“Although some organisations may experience cultural barriers in adopting telecommuting, we believe our experience at Cisco demonstrates the real benefits to the environment, the business and the individual employee.”
Employers are also saving £6k by opting for Freelancers…
A survey by PeoplePerHour has shown that the self-employed segment of the labour market in both the UK and USA is growing at a rate of 3.5% per year – faster than any other sector. Should this growth continue for the next five years, researchers predict that half of the working population could be self-employed freelancers by 2020.
The survey also suggests that small businesses that hire freelancers instead of full-time employees could save £6,297.17 per annum. The survey shows that the average waste or spare capacity for each employee in a SMEs is 1.9 hours per day.
The research identifies a number of key drivers behind the shift from employment to self-employment, including “the availability of ubiquitous and inexpensive computing power, sophisticated applications and cloud-based services“. [Lawdonut]
According to figures released by the Office for National Statistics last week, self-employment is at its highest level since records began almost 40 years ago.
There are currently 4.6 million people self-employed, with the proportion of the total workforce that are making a living for themselves sitting at 15%, compared to 13% in 2008 and less than 10% in 1975.
A worker’s employment status, that is whether they are employed or self-employed, is not a matter of choice. Whether someone is employed or self-employed depends upon the terms and conditions of the relevant engagement.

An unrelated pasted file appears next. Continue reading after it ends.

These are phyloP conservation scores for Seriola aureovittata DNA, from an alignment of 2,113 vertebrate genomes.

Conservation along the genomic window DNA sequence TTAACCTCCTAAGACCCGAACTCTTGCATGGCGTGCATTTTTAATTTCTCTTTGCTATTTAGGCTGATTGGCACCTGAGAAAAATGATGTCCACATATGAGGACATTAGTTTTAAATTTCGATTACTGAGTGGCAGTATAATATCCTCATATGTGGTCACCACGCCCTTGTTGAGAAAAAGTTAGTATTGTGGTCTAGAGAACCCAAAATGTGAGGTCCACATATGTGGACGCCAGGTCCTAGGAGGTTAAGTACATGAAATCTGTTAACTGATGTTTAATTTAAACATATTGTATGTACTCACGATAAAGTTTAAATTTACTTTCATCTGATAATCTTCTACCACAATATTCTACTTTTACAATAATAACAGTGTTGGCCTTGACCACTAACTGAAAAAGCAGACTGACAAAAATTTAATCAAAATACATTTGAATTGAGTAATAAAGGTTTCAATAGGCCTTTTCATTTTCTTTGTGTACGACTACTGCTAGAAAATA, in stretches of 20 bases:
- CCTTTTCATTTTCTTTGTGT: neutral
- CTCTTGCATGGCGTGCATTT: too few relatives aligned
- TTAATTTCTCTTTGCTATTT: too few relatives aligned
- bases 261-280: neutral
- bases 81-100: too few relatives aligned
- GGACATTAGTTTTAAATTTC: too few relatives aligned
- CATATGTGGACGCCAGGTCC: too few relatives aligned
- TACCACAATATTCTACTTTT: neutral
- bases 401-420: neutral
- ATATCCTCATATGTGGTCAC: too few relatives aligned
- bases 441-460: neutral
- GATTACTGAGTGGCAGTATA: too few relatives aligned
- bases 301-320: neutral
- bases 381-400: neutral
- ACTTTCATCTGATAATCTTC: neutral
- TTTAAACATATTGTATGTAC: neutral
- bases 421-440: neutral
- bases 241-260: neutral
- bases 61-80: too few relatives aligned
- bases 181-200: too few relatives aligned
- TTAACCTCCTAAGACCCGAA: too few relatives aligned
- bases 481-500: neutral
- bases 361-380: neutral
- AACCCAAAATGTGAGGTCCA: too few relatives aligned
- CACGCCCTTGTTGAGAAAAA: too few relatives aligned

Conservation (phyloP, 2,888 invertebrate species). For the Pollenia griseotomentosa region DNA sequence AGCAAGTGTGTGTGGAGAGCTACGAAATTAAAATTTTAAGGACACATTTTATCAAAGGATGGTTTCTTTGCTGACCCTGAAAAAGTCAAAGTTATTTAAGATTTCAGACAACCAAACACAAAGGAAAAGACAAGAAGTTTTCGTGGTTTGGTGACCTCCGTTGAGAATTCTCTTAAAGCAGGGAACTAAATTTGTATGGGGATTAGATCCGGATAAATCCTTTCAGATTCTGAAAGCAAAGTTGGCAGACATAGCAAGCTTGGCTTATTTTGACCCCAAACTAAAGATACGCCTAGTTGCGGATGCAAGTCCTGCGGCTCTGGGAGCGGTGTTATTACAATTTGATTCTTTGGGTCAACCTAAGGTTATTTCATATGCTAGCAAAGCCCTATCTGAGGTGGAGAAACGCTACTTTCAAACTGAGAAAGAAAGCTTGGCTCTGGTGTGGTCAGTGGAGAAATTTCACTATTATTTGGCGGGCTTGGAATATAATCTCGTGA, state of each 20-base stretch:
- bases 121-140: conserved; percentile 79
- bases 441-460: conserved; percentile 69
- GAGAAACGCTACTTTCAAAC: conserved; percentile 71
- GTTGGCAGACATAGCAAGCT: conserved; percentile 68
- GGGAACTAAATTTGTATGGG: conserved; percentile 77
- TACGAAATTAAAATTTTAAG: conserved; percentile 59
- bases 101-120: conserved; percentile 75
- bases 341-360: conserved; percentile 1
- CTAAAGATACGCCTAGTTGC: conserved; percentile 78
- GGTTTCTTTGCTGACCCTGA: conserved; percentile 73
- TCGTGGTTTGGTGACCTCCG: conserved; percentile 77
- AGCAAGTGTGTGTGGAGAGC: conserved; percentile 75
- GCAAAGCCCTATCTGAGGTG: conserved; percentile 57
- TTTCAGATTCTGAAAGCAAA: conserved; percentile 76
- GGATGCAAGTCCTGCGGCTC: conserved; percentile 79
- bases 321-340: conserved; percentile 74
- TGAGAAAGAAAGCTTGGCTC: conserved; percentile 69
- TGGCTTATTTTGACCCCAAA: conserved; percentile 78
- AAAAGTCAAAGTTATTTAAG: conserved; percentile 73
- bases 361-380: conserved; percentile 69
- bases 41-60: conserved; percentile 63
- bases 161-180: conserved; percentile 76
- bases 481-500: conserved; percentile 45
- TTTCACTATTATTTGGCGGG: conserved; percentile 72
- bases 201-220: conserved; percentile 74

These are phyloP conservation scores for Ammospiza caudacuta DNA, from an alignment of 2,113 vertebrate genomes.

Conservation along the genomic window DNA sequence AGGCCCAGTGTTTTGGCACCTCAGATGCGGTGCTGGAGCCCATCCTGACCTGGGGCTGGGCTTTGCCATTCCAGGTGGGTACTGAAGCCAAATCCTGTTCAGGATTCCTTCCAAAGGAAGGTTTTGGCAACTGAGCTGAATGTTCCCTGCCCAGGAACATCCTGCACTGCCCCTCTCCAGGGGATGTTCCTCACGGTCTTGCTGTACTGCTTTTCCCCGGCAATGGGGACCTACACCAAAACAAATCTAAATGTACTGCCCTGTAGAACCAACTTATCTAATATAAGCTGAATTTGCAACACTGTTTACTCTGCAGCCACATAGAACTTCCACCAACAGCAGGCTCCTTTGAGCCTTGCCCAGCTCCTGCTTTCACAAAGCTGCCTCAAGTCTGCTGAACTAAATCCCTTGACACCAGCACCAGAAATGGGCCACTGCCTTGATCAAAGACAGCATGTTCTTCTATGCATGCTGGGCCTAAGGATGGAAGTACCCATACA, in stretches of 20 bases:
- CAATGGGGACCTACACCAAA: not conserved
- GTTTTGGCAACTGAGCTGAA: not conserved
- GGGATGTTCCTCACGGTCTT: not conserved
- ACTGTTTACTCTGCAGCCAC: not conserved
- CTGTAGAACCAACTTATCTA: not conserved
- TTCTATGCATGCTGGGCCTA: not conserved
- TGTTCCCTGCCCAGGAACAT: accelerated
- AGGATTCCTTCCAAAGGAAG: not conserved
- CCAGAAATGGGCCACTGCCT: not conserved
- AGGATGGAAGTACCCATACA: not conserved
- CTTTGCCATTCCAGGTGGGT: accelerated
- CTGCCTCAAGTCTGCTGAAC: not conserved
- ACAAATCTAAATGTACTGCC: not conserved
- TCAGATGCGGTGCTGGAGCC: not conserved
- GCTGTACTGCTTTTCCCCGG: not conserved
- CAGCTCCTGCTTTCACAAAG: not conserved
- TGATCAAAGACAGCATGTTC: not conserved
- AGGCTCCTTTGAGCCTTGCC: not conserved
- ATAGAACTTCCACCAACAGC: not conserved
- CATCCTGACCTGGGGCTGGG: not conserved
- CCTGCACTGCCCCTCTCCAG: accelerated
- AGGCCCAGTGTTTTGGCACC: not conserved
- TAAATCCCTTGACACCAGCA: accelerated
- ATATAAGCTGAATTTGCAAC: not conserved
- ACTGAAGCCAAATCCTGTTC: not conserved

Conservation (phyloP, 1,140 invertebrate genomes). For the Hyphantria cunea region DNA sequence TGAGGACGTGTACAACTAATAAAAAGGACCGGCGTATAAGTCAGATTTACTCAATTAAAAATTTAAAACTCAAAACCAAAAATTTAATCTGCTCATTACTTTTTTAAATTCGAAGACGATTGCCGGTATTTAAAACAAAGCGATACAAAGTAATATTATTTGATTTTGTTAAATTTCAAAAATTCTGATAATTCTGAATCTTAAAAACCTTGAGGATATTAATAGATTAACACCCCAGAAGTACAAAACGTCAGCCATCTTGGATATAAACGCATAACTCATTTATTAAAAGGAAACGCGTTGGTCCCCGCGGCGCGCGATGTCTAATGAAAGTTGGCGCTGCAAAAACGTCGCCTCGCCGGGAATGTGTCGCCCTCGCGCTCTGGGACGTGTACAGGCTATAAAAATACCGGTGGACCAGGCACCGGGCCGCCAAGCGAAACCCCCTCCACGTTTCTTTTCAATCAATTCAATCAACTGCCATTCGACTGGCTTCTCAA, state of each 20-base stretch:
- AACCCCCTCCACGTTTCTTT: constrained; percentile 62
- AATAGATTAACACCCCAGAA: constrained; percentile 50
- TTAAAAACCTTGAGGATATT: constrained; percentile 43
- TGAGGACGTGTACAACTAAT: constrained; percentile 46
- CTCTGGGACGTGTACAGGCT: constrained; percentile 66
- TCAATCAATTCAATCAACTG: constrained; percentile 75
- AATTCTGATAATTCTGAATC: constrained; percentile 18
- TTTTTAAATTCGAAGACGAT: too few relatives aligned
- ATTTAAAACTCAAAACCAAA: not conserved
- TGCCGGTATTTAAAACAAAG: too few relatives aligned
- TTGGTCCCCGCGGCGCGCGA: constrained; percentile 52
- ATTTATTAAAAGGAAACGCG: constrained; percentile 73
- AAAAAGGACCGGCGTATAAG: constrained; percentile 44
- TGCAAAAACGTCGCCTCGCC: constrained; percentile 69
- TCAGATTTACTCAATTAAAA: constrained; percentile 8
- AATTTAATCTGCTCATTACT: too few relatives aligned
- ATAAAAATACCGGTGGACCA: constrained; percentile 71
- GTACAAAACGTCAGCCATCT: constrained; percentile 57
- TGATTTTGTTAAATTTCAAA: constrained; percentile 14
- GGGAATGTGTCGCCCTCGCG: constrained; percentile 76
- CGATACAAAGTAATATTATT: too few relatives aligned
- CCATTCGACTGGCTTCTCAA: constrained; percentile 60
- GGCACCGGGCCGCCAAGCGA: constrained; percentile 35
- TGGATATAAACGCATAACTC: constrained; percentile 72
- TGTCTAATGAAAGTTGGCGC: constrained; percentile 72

Many workers want to be self-employed because they will pay less tax, this calculator gives you a quick comparison between being employed, self employed or taking dividends in a limited company.
HMRC have an Exemption (not an allowance) of £150.
If the employer provides two or more annual parties or functions, no charge arises in respect of the party, or parties, for which cost(s) per head do not exceed £150 in aggregate. Where there is more than one annual function potentially within the exemption, we do not expect employers to keep a cumulative record, employee by employee, of functions attended. But for each function the cost per head should be calculated. The cost per head of subsequent functions should be added. If the total cost per head goes over £150 then whichever functions best utilise the £150 are exempt, the others taxable (see examples at EIM21691).
The figure of £150 is not an allowance. For functions that are outside the scope of the exemption (see example at EIM21691) directors and employees, except those in an excluded employment, are chargeable on the full cost per head, not just the excess over £150, in respect of:
any members of their family and household who attend as guests.
The cost of the function includes VAT and the cost of transport and/or overnight accommodation if these are provided to enable employees to attend. Divide the total cost of each function by the total number of people (including non-employees) who attend in order to arrive at the cost per head.